The History of Rhythm and Blues
This Primer is dedicated to promoting Rhythm and Blues, but it's clear to anyone with a passing interest in the music that it really doesn't stick to any clear definition of the genre.
As a Primer, it's an attempt to illustrate the music, the labels and the artists of a particular style but it cannot lay claim to be a theoretical, academic or scholarly treatise. This is primarily because I am ill-equipped to do it well and there are others who are far better qualified to deliver a definitive history of the form.
So what you'll find below is an emotional and historically flawed account of the music that the Primer promotes, designed to provide a background and context for what you'll find in the real world..
John Lee Hooker
Rhythm and Blues was and still is a term used for a number of post-war American popular music forms. The term is credited to Jerry Wexler when he was editing the charts in Billboard magazine (1947). The term was used in the chart listings from 1949 onwards and the charts in question encompassed a number of contemporary forms that emerged around that time.
R&B clearly has its origins in the secular folk music of the American black musician - the Blues. For me, the Blues is essentially about emotional expression and is predominantly a vocal medium - although there are many examples of blues instrumentals to refute this assertion, it is the singer who expresses the feelings of the blues; and there are a number of vocal techniques which are used to create the desired effects. There are of course a range of blues intrumentations which accompany the central vocal performance (the bending of guitar strings, the classic bottleneck of so many of the great blues guitarists, the harmonica imitating the idioms of the human voice etc. etc.) and which clearly help to create the unique blues performance.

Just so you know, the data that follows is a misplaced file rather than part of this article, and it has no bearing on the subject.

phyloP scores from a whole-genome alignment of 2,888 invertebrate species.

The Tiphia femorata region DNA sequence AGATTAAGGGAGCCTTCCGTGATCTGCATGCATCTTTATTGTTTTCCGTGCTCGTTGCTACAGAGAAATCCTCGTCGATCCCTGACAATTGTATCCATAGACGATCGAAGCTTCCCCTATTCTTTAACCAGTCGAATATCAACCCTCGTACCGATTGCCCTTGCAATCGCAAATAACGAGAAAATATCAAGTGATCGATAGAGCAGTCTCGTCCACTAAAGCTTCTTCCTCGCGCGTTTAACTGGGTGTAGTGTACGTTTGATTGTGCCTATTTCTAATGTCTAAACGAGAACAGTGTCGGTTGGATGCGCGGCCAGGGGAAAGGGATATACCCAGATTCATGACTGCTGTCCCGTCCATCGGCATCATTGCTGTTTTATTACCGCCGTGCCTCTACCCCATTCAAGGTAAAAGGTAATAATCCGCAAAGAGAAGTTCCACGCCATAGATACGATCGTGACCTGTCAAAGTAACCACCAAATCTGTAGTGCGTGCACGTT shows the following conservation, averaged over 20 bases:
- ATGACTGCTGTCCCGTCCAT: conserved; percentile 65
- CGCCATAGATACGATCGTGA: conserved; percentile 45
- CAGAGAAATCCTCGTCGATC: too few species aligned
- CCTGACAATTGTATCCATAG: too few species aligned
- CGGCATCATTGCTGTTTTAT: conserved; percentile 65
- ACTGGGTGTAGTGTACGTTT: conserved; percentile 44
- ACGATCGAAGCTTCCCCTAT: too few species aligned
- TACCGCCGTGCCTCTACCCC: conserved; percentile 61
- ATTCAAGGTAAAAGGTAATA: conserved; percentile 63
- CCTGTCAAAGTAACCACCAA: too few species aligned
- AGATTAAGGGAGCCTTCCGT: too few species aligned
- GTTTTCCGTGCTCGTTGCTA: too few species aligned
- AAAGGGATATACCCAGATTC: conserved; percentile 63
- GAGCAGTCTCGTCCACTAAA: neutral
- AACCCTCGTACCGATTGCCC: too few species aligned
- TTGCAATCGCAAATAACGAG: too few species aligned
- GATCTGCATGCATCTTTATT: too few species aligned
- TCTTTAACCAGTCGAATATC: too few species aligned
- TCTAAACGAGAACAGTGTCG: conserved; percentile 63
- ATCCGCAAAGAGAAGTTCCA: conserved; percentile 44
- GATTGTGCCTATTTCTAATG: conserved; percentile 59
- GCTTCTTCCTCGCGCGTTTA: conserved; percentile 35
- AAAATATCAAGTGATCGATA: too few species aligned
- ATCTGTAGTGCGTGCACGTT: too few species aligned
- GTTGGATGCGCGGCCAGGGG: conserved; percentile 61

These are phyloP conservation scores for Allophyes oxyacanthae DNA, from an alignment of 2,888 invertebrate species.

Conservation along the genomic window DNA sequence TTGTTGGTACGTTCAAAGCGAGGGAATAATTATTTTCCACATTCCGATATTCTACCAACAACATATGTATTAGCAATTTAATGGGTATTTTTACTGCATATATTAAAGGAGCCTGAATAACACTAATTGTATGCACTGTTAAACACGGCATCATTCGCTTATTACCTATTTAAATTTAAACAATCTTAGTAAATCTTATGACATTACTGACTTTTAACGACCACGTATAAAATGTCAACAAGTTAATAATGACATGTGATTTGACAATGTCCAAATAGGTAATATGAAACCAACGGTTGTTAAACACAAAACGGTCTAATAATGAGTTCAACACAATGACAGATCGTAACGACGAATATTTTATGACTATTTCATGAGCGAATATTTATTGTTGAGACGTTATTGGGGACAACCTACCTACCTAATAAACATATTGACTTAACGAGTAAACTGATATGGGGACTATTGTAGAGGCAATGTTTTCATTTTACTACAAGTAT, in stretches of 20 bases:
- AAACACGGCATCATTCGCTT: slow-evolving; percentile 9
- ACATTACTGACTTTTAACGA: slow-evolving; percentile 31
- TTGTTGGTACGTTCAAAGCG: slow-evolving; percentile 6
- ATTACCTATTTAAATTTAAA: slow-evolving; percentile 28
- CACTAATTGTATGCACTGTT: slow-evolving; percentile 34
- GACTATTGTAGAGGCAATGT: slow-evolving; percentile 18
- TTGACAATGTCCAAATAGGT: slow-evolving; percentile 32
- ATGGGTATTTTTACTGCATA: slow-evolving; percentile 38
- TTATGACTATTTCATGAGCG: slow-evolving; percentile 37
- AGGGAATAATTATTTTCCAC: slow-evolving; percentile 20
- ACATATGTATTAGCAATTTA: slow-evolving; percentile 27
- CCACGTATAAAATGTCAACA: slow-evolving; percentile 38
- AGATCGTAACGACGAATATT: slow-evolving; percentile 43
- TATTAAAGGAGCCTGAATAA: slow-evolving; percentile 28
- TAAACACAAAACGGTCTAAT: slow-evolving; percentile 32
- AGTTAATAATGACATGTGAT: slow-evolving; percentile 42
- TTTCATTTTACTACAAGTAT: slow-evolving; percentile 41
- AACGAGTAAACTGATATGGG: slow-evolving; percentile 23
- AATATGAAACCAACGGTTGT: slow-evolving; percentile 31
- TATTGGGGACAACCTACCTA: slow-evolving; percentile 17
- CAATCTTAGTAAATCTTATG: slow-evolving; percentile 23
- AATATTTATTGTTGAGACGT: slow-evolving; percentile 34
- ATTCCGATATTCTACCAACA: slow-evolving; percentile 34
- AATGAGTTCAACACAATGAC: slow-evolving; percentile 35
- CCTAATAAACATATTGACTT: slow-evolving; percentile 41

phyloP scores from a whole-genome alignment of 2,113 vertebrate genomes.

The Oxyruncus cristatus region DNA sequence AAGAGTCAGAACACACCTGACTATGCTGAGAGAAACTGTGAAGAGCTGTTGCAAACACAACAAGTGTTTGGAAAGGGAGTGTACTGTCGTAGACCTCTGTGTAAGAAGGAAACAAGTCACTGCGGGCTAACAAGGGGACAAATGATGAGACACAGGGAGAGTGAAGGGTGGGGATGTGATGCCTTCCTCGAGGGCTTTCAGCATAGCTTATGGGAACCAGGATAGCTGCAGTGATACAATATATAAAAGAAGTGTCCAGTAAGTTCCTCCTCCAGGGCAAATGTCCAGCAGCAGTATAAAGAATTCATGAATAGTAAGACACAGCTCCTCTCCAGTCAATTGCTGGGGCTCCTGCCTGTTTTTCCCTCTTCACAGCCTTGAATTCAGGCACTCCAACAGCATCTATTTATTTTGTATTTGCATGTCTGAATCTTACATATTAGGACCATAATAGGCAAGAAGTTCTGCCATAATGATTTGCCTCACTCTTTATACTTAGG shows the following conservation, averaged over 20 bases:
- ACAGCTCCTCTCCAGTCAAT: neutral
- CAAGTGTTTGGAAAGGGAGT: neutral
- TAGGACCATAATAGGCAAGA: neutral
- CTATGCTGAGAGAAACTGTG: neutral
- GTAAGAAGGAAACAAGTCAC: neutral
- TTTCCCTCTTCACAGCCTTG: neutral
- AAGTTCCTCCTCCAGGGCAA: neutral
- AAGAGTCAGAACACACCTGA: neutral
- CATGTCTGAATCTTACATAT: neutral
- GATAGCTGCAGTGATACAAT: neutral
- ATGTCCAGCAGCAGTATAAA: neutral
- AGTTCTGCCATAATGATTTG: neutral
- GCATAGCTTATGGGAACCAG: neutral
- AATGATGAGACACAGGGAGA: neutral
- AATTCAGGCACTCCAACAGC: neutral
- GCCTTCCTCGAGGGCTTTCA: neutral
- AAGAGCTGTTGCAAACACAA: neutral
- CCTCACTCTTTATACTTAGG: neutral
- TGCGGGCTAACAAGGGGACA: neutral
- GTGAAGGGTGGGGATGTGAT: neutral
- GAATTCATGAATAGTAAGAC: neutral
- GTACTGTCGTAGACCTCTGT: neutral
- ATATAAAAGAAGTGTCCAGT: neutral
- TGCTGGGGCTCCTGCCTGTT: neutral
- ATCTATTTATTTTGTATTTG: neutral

Although much has been written on the blues, the origins of the music are not particularly well documented. It is clearly influenced by the work songs of the deep South, ragtime, church music, minstrel shows and folk, even some forms of white popular music. The earliest and most frequently cited references to the form are to be found in the early 1900s and one of the early musical reference points is the W.C. Handy composition 'Memphis Blues'.
Rural blues developed mainly in the three key regions of Georgia, Texas and Mississippi. Excellent examples of the Georgia style include Blind Willie McTell and Blind Boy Fuller, highly melodic and less intense than the Mississippi stylists such as Charley Patton, Robert Johnson and Johnny Shines.
Interestingly however, perhaps the first real blues recordings were made in the 1920s by the women of the blues, artists such as Ma Rainey, Ida Cox and the wonderful Bessie Smith. At this stage the performances were still largely based on their stage backgrounds, backed by the leading jazz players of the day.
One of the critical external factors which moved the blues form forward was the economic migration from the American South to the cities of the North by millions of black southern workers. The blues went with them, adapting to a more sophisticated urban environment. The themes of blues songs understandably became more urban, the solo bluesman was joined by a number of other musicians and the blues combo was born. The piano, harmonica, bass and drums and, most importantly of all, the electric guitar became the cornerstone of a sound of increasing rhythmic intensity.